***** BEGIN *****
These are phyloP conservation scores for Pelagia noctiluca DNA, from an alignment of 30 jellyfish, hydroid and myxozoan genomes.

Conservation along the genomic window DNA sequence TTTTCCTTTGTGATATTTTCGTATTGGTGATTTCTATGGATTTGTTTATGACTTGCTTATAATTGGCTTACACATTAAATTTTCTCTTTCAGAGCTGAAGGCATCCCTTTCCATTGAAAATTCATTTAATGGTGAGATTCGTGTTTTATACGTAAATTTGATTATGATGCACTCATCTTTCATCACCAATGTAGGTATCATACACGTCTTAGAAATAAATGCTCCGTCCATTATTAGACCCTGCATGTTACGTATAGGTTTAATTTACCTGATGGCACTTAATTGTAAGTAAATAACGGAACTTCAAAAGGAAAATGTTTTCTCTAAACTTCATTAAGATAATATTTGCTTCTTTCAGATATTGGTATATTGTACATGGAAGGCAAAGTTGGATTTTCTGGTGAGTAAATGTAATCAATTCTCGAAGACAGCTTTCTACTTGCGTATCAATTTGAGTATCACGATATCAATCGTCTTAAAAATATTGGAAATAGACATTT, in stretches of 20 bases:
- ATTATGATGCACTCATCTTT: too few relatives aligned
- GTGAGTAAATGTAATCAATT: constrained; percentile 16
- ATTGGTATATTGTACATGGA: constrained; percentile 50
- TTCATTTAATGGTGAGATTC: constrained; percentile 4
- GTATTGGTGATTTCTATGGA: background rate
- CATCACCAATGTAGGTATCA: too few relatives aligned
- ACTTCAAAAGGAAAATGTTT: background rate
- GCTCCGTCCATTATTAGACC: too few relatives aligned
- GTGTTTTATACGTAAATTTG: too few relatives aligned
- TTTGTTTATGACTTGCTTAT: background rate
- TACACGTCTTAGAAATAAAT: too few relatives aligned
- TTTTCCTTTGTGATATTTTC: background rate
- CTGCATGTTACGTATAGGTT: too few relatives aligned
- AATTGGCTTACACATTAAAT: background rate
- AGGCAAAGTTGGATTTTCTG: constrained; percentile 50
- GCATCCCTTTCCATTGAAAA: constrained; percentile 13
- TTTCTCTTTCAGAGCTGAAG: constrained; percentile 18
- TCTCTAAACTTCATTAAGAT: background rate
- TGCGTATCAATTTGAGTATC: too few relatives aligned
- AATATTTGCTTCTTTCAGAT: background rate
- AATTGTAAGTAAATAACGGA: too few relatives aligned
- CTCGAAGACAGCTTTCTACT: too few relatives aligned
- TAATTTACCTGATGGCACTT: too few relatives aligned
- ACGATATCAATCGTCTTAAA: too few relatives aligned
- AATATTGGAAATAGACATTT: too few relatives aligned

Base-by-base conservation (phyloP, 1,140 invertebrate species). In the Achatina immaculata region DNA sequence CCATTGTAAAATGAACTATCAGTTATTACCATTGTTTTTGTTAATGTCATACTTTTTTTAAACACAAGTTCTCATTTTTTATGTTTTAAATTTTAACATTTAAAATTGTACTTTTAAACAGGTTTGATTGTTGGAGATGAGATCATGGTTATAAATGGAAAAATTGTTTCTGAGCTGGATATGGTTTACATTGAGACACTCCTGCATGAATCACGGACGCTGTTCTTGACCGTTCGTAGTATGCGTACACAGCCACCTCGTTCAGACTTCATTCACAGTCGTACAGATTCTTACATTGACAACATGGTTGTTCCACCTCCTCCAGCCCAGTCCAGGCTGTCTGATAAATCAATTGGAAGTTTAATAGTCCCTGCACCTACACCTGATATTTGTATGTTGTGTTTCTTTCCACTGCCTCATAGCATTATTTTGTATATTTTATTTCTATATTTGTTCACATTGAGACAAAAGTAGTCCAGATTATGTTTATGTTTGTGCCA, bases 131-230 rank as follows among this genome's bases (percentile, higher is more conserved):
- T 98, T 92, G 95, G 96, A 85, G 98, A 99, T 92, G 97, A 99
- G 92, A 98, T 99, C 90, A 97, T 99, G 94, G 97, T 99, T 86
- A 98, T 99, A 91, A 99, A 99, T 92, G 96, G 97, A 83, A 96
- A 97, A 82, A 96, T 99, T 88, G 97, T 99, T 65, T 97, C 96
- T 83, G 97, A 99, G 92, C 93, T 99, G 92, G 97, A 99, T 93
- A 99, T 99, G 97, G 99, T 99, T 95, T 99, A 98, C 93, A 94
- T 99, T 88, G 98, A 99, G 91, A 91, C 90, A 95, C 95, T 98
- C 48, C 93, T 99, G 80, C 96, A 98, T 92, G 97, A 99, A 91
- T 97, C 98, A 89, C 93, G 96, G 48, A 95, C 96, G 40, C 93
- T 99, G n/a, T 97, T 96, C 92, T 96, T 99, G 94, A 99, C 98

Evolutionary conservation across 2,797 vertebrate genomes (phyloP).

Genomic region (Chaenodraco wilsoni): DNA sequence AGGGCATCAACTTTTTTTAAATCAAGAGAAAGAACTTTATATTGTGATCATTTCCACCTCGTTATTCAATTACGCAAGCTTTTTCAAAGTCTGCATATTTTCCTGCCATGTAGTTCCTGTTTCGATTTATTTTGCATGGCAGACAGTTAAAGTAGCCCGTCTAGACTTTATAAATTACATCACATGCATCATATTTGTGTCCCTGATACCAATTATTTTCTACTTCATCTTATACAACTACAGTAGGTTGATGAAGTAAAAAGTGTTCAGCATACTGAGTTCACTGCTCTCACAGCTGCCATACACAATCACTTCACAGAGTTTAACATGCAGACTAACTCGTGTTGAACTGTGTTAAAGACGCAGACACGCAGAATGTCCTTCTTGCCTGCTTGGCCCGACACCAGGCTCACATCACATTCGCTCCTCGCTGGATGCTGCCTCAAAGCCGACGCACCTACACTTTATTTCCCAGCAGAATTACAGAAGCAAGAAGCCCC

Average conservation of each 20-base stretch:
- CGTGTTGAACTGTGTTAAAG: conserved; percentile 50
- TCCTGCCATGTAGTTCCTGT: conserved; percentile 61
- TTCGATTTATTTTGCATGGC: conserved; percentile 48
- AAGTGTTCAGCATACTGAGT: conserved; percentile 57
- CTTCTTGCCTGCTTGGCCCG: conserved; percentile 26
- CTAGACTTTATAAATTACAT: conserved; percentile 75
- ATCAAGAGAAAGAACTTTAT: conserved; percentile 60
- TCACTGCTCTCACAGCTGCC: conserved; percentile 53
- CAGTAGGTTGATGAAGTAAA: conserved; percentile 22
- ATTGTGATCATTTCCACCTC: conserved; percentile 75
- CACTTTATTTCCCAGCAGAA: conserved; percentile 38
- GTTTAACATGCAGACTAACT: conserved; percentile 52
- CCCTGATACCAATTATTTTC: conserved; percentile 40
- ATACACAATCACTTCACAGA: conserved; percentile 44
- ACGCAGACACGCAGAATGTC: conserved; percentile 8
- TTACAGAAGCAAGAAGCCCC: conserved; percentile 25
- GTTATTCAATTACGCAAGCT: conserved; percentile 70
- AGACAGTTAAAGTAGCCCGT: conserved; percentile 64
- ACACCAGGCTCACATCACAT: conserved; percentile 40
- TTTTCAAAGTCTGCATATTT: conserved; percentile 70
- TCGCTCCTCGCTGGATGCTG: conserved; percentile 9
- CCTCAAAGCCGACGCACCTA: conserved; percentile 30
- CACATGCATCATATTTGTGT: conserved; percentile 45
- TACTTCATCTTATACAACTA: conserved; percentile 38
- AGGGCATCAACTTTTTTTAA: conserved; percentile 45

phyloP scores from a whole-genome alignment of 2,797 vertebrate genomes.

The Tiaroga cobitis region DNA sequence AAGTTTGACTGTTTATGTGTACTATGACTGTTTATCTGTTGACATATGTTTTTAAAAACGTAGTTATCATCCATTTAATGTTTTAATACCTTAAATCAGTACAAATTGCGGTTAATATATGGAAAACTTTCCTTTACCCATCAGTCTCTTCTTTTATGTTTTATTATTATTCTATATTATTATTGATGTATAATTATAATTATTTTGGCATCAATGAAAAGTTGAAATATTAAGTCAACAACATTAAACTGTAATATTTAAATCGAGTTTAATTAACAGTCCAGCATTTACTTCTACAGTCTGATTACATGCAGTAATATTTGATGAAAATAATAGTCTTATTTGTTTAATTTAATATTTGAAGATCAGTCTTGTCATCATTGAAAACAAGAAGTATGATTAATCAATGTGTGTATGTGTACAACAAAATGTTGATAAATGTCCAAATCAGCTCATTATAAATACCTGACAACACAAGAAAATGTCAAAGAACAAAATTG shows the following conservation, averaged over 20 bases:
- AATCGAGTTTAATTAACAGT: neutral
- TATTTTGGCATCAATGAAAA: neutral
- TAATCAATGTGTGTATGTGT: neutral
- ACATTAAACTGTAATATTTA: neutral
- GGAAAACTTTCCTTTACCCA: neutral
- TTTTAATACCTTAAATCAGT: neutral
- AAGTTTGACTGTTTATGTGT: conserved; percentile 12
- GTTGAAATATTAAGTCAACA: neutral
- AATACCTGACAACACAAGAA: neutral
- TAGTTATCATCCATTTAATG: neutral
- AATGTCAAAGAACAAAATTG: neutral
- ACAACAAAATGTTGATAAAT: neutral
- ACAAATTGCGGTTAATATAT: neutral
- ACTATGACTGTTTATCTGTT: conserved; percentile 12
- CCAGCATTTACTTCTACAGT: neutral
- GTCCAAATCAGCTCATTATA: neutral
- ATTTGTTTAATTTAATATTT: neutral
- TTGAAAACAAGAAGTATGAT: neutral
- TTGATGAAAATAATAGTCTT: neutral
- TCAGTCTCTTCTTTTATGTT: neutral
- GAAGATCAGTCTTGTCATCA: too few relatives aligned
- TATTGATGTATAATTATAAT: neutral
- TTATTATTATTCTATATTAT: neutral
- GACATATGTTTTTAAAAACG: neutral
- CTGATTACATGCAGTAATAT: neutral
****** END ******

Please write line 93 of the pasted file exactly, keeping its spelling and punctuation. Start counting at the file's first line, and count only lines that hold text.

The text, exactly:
- CTGATTACATGCAGTAATAT: neutral